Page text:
It has been two weeks since Toyota threw themselves into a PR nightmare with their support of the Trump administration’s attempt to prevent California from setting its own fuel-efficiency and zero-emission rules, and the heat has not let up yet. With Toyota and its support of Trump turning into a boycott of the Japanese automaker, is its credibility as a ‘green’ manufacturer going down the drain?
Toyota Supports Trump and Boycott Ensues
The day after Toyota made their support known, former U.S. Labor Secretary Robert Reich sent out a tweet that pretty much summed up what a lot of us were feeling:
It did not take long for the tweet to spread like wildfire, quickly amassing 2.7k retweets from people around the country and the world. A common thread amongst the comments and retweets was a feeling of disappointment, anger, and a vow to never buy a Toyota vehicle again.
After decades of attempting to put on a public face of environmental conscientiousness and the promotion of more fuel-efficient vehicles, Toyota managed to throw it all away with one decision. Its eco-friendly reputation has been hit hard with social media hashtags such as #Boycotttoyota, #ToyotaTrump, and #ByeToyota, even by drivers who have been loyal to the brand for years.
The controversy harkens back to a lawsuit filed by the Environmental Defense Fund against the Trump administration. That lawsuit sought to prevent the White House from rolling back national pollution and gas mileage standards. Following his usual patterns of favoring businesses over the health of the country’s environment and its citizens, Trump wanted to void California’s congressionally-granted authority to set tighter emissions standards than what was issued on a federal level.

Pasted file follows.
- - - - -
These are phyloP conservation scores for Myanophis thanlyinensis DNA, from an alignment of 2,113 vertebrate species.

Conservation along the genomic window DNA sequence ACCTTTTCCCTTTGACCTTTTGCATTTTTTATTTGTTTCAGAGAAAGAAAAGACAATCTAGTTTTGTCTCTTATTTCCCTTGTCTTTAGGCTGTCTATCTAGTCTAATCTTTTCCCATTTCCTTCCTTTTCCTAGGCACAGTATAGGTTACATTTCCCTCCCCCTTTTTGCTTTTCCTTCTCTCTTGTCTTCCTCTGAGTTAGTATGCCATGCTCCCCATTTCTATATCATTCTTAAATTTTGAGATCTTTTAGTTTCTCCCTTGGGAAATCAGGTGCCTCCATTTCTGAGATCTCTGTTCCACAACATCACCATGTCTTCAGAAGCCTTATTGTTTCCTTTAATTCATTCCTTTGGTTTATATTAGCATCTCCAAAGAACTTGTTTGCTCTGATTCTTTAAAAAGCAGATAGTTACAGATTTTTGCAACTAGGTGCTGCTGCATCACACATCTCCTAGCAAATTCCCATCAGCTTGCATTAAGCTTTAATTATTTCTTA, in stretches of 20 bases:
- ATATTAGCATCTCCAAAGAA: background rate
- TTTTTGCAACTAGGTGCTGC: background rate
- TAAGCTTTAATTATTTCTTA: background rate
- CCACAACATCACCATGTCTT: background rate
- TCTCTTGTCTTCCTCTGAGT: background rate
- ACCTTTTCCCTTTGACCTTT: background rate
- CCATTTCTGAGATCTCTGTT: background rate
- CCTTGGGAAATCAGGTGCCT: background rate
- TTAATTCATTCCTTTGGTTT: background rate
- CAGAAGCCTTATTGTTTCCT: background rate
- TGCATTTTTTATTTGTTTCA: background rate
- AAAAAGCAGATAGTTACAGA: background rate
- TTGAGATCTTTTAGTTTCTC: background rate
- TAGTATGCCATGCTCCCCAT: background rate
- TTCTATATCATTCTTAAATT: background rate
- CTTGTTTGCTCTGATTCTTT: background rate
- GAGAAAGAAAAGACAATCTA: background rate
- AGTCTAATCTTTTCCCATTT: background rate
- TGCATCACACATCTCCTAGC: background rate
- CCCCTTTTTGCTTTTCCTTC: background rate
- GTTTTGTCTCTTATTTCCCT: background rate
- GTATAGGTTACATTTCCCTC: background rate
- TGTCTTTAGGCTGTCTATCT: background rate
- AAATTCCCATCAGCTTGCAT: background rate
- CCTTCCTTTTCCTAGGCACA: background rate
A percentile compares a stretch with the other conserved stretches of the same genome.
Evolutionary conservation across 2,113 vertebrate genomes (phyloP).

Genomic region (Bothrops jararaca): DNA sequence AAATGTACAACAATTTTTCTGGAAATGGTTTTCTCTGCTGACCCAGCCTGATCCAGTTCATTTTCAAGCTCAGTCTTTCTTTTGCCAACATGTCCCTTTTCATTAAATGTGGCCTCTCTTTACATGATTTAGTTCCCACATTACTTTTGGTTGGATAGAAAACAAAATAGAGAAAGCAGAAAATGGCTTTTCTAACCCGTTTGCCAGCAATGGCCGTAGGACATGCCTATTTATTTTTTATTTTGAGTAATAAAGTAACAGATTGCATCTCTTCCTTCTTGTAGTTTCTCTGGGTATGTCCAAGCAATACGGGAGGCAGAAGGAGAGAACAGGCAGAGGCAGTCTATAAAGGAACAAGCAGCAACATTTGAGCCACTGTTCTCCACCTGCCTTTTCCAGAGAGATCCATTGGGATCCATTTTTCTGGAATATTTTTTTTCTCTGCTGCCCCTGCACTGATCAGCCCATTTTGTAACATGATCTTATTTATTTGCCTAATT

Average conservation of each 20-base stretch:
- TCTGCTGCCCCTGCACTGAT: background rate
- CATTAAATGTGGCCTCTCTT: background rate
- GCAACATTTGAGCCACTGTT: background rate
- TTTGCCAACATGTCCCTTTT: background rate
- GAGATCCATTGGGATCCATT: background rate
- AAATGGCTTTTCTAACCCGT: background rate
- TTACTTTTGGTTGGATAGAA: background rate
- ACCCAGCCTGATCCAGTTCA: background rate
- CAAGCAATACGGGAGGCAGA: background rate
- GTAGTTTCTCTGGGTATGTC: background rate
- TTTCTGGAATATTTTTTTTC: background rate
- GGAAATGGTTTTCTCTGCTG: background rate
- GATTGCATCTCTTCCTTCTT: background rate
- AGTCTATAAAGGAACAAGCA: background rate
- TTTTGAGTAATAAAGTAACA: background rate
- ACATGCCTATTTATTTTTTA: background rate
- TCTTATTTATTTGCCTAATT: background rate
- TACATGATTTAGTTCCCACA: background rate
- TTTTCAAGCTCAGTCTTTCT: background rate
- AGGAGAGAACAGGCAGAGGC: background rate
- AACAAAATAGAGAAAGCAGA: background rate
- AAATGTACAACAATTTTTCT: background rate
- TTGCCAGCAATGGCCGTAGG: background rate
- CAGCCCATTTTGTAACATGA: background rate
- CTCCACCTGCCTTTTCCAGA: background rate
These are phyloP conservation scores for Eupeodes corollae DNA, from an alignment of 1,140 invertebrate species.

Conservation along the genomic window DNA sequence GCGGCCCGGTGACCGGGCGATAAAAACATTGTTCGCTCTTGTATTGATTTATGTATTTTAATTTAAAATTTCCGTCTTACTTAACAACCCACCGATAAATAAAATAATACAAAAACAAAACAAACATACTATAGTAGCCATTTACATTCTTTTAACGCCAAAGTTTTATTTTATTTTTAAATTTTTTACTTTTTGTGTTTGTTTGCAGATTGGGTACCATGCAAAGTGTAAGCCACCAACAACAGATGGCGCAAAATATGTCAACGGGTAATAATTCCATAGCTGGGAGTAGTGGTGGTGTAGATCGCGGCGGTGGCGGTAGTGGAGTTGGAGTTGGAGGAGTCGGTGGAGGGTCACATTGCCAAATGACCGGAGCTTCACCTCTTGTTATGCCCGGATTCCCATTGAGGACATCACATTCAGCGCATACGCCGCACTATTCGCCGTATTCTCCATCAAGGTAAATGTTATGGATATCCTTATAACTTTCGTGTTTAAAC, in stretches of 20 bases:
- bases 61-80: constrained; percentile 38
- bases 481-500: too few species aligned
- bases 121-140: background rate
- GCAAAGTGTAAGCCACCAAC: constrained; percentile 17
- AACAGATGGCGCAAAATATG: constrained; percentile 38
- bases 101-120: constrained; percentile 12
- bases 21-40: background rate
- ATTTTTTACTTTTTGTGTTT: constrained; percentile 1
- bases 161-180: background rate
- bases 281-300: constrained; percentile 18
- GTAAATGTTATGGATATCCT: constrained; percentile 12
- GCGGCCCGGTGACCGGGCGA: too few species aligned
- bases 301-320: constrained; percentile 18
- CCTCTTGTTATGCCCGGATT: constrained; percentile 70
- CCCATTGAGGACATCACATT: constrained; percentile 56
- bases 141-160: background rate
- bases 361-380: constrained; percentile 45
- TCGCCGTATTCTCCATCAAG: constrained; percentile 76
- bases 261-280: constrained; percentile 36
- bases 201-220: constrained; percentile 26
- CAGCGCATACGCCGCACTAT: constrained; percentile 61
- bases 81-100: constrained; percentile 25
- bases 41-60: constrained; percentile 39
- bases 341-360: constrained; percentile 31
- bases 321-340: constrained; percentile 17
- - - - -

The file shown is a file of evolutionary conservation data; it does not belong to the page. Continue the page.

Not content to let Trump handle it on his own, big automobile manufacturers such as General Motors, Fiat Chrysler, Toyota, and a trade association known as the Association of Global Automakers put their support behind him against the state. They back a plan to have a “reasonable, achievable” national standard. The problem is, that plan could potentially cost consumers thousands of dollars more in fuel and maintenance costs in the next few years than they might have had with more fuel-efficient vehicles.
Consumers are upset, and understandably so. Toyota’s actions are speaking much louder than the lip service it has been paying to those concerned with the greenification of the auto industry. No matter how many times it might spout that it is “a leader in electrified vehicles”, Toyota is clearly a hypocrite.
This boycott has the potential to snowball into a huge backlash. Not only is it undermining years of hard work in attaining higher fuel efficiency standards across the country, but it has also thrust itself into the spotlight of the eco-conscious crowd as a company who bears very little interest in pursuing a future free of fossil fuels.